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Music glossary - Letter P

Music Glossary



Panpipe: Wind instrument consisting of a series of small vertical tubes or pipes of differing length; sound is produced by blowing across the top.

Parody: A composition based on previous work. A common technique used in Medieval and Renaissance music.

Part song: Secular vocal composition, unaccompanied, in three, four or more parts.

Partial: A harmonic given off by a note when it is played.

Pas de deux: A dance for two that is an established feature of classical ballet.

Pentatonic Scale: A musical scale having 5 notes. For example: the 5 black keys of a keyboard make up a pentatonic scale.

Perpetuum mobile: Type of piece characterized by continuous repetitions of a rhythmic pattern at a quick tempo; perpetual motion.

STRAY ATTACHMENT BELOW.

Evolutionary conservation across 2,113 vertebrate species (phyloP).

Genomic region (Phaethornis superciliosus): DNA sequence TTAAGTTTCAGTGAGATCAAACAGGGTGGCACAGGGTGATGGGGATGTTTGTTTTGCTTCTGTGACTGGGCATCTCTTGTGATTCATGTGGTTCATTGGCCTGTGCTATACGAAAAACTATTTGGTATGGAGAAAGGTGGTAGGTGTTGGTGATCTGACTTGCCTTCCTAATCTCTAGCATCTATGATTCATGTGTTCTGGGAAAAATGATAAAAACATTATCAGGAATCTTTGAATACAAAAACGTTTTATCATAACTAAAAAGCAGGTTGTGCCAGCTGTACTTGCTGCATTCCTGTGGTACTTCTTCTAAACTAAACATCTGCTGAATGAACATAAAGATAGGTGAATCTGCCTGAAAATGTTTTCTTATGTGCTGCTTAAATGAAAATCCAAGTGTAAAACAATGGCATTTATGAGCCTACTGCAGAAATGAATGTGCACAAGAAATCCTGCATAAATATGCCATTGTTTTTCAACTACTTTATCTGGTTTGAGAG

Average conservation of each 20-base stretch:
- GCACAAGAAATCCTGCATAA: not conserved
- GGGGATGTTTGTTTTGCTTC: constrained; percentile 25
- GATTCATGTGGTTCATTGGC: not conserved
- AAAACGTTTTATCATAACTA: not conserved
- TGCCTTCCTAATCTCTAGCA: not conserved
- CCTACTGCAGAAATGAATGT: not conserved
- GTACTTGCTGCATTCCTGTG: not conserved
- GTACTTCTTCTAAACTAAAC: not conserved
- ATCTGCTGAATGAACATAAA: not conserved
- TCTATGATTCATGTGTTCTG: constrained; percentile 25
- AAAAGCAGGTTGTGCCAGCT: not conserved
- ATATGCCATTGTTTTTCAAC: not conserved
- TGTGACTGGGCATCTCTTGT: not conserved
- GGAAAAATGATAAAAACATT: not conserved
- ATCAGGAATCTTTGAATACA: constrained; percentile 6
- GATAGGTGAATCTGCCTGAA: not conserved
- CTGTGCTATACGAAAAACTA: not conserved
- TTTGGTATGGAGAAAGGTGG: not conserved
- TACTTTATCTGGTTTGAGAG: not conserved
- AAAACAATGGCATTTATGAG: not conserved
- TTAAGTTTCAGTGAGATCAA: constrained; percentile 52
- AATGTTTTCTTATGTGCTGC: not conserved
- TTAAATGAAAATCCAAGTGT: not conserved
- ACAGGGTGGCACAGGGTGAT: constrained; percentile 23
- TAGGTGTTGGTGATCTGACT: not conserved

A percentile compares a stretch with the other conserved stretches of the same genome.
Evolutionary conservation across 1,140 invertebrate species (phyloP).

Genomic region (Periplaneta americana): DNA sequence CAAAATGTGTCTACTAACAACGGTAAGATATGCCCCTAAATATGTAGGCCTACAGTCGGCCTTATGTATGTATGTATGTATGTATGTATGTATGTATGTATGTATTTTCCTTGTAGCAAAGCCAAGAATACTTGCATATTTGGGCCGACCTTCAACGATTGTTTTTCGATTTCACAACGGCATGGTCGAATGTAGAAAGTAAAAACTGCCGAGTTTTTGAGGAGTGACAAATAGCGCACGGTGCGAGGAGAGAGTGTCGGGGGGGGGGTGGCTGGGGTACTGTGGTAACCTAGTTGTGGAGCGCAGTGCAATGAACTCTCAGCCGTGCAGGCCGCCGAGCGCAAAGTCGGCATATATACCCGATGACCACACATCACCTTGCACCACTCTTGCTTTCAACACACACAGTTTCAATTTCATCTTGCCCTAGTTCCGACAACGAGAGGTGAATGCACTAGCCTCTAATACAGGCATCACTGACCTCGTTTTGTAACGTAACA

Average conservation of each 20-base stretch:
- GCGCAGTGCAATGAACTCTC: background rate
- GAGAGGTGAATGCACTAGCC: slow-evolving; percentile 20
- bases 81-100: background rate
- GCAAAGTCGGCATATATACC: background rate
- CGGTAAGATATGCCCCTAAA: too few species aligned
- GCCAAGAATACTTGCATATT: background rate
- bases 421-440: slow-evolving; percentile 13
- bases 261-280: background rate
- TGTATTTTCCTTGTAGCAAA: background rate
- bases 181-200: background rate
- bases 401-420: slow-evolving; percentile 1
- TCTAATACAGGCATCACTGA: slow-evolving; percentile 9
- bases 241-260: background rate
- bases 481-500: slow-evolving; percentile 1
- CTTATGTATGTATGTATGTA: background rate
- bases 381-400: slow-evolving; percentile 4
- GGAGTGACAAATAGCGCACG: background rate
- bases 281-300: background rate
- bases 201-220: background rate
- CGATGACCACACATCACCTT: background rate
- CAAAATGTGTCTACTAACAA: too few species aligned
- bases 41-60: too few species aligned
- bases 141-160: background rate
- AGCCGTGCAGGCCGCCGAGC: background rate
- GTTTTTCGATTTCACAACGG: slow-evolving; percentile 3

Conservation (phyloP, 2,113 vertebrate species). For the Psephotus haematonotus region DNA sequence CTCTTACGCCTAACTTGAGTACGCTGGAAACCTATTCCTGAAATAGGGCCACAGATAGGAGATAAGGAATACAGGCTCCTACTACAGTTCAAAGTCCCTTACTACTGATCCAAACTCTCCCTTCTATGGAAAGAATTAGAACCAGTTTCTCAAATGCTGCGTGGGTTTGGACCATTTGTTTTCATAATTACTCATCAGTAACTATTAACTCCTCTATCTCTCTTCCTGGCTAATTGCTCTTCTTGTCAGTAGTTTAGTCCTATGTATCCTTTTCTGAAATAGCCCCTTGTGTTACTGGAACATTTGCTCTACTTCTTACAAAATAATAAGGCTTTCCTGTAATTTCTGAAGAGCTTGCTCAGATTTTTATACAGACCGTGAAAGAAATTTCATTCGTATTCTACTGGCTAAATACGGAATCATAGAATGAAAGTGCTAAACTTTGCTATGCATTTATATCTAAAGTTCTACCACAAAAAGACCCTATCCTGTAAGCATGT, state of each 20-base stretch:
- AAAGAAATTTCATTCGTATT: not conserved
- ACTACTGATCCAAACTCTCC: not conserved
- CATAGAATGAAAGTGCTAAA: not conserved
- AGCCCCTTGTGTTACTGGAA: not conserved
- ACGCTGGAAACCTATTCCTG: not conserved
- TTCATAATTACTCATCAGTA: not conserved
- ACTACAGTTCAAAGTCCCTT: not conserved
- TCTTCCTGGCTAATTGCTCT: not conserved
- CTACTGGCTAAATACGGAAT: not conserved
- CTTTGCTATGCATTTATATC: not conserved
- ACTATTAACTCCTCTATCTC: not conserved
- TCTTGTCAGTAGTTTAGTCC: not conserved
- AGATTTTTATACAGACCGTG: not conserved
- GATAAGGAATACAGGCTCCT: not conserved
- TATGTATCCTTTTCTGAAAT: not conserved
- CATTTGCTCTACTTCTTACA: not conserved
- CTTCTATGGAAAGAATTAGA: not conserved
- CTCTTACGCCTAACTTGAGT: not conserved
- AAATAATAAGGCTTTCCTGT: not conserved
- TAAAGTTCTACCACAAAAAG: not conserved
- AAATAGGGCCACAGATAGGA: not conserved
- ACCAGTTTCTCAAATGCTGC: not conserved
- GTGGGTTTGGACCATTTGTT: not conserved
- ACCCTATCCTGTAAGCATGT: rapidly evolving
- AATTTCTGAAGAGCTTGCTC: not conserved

Phrase: A small section of a composition comprising a musical thought. Comparable to a sentence in language.

Piano quartet: Standard chamber ensemble of piano with cello, violin and viola.

Pitches: a term referring to the high-low quality of a musical sound. The pitch is determined by the frequency of the tone, i.e., the number of vibrations per second.

Pizzicato: Performance direction to pluck a string of a bowed instrument with the finger.

Polyphony: Combining a number of individual but harmonizing melodies. Also known as counterpoint.

Polytextual: Two or more texts set simultaneously in a composition.

Polytonality: Combination of two or more keys being played at the same time.

Prelude: A piece of music designed to be played as an introduction; too used for operatic overtures.

Presto: A direction in sheet music indicating the tempo is to be very fast.

Program symphony: Multimovement programmatic orchestral work, typically from the nineteenth century.

Progression: The movement of chords in succession.

Psalms: Book from the Old Testament of the Bible; the 150 psalm texts, used in Jewish and Christian worship, are often set to music.

Punto: A style of Cuban folk music reflecting a more European than African influence.

Pure music: See absolute music.